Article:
When the goal of a church is safety and retreat, women’s discipleship will emphasize comfort, introspection, and self-fulfillment.
Refocusing the domestic church on the Great Commission does not negate conversations about gender roles, but it does reframe women’s ministry by reminding us of the ultimate goal. If we believe that women are called to partner with men to fulfill the Great Commission, we will disciple them to this end. But if our goal is anything less, women’s ministry reflects this.

...

When the goal of a church is safety and retreat, women’s discipleship will emphasize comfort, introspection, and self-fulfillment.

Anderson doesn’t give us a detailed solution, but this is something that all Christian leaders, no matter their view of gender roles and the church, need to think deeply about.

What is our philosophy of ministry, and what place do women have in it?

For More:

Read and Reflect 📖

3 Important Truths Job’s Friends Neglected | Christopher Ash 📃 →

The trouble with [Job’s] comforters is that so much of what they say sounds right. It would be a useful exercise to read their speeches with a pencil in hand, and to put a tick in the margin against every statement they make with which we agree. There would be many ticks, and generally high marks for doctrinal orthodoxy, so much so that it is easy to think the friends are doctrinally sound teachers whose fault is simply that they are pastorally insensitive.
But more careful consideration suggests that their fault lies deeper than pastoral insensitivity. It is the content, not just the tone, of their teaching that is false. Their problem is not so much what they say as what they leave unsaid.

I’ve been enjoying this series on Job from Christopher Ash (I’ve linked to several in the past). The question of Job’s friends is a difficult one. It’s easy to accept everything they say or to reject everything they say, but the scriptures rarely work in that kind of black and white, and Job certainly does not.

1. No Satan2. Judgment Is Now3. No Cross

Job is a book that invites careful study and a great deal of nuance, but this excerpt from Ash’s book (linked below) is a helpful start to finding that nuance in Job’s friends.

For More:


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Every Moment Holy App | The Rabbit Room 📱 →

I linked to the Every Moment Holy Volume 1 book 📚 in a previous issue, but the Rabbit Room Press team is back with an app version of the book. It’s free to download and includes several liturgies for free. You can pay up to $20 to unlock all the liturgies in the first volume, the same for the second volume, or less money to get smaller collections of liturgies based on a theme.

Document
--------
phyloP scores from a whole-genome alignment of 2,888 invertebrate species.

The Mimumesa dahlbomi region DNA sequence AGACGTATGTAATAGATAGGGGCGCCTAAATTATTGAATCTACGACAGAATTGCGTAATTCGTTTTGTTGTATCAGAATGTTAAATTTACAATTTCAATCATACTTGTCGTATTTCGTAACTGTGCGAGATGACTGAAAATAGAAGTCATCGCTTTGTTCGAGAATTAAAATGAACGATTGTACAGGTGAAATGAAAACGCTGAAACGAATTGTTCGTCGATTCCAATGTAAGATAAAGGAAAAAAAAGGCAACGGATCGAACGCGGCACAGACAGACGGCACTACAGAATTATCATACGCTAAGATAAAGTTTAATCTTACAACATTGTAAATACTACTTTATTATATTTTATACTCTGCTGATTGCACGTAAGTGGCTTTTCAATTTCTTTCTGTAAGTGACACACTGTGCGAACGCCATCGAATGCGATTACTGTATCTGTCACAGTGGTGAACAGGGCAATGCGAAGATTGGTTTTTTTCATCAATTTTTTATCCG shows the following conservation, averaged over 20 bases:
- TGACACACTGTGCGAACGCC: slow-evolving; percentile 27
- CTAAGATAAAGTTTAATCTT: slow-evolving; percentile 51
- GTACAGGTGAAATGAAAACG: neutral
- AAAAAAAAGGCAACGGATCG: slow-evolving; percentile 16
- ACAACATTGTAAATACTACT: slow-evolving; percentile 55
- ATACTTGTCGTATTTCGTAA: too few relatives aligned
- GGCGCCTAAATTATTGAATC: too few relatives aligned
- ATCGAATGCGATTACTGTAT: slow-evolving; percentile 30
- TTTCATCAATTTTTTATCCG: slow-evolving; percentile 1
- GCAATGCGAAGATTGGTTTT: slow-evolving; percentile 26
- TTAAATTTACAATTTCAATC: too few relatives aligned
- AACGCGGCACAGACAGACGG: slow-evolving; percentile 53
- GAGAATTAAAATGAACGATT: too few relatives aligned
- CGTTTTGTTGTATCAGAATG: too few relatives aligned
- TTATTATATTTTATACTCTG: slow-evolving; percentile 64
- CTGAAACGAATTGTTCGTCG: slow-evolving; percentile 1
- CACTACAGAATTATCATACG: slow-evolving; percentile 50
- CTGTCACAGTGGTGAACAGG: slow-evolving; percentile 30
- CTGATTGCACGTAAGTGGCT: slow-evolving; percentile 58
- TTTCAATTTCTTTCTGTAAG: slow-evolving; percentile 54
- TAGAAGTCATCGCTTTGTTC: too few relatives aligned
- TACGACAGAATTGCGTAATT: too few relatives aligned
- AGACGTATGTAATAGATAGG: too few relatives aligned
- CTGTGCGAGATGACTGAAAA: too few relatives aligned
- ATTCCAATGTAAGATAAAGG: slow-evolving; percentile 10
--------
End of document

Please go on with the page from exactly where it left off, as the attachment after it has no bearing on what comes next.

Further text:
One neat feature is that you can tap the share button on any liturgy and it will give you an expiring link to the liturgy to share with others around you so that you can all do the liturgy together.

‎Every Moment Holy
‎Every Moment Holy presents new liturgies for the ordinary events of daily life, taken from the best-selling books, Every Moment Holy Vol. 1 and Every Moment Holy Vol. 2: Death, Grief, and Hope. Liturgies within the app are grouped in small sets according to purpose. These prayers are ways of remind…

Christianity Is True ✝️

Defending Christian Doctrine, Part 1 | Paul Copan, Paul M. Gould, and David Baggett 📃 →

In this article, philosophers Paul Copan, Paul Gould, and David Baggett each briefly discuss the importance of a core Christian doctrine and defend it. I will briefly quote from each of their sections.

Paul Copan discusses the Doctrine of the Trinity:

The doctrine of the Trinity is coherent and not self-contradictory, contrary to what Muslims, Jehovah’s Witnesses, and the early Bostonian Unitarians have claimed. We have three divine persons in one indivisible being or substance—not three separate beings. Consider the mythological example of Cerberus as a helpful analogy: three centers of awareness within one canine being. There is unbreakable unity as well as distinction within that unity. By contrast, common analogies like the three states of water, the three parts of an egg, the three parts of a clover, and so on, prove to be false and problematic.

He goes on to discuss the fruit that belief in this doctrine bears in the life of the Christian.

Paul Gould discusses the Doctrine of Creation:

Three important features of the Christian doctrine of creation are as follows. First, God creates ex nihilo, or “out of nothing.” To state this in terms of Aristotle’s four causes, while God is the efficient, formal, and final cause of creation, there is no material cause. God doesn’t create the universe out of some pre-existing divine stuff or some pre-existing material stuff. God speaks the universe into being out of nothing. Second, God’s creation of the universe is good. We read seven times in Genesis chapter one the phrase “it is good” or “it is very good.” Finally, creation is free. God didn’t have to create. He has no needs. He is free to create and he is free not to create. Why then did God create? One venerable answer is that the goodness and love of the Triune God “bubbles over” into creation; in creating, God is spreading his joy and delight.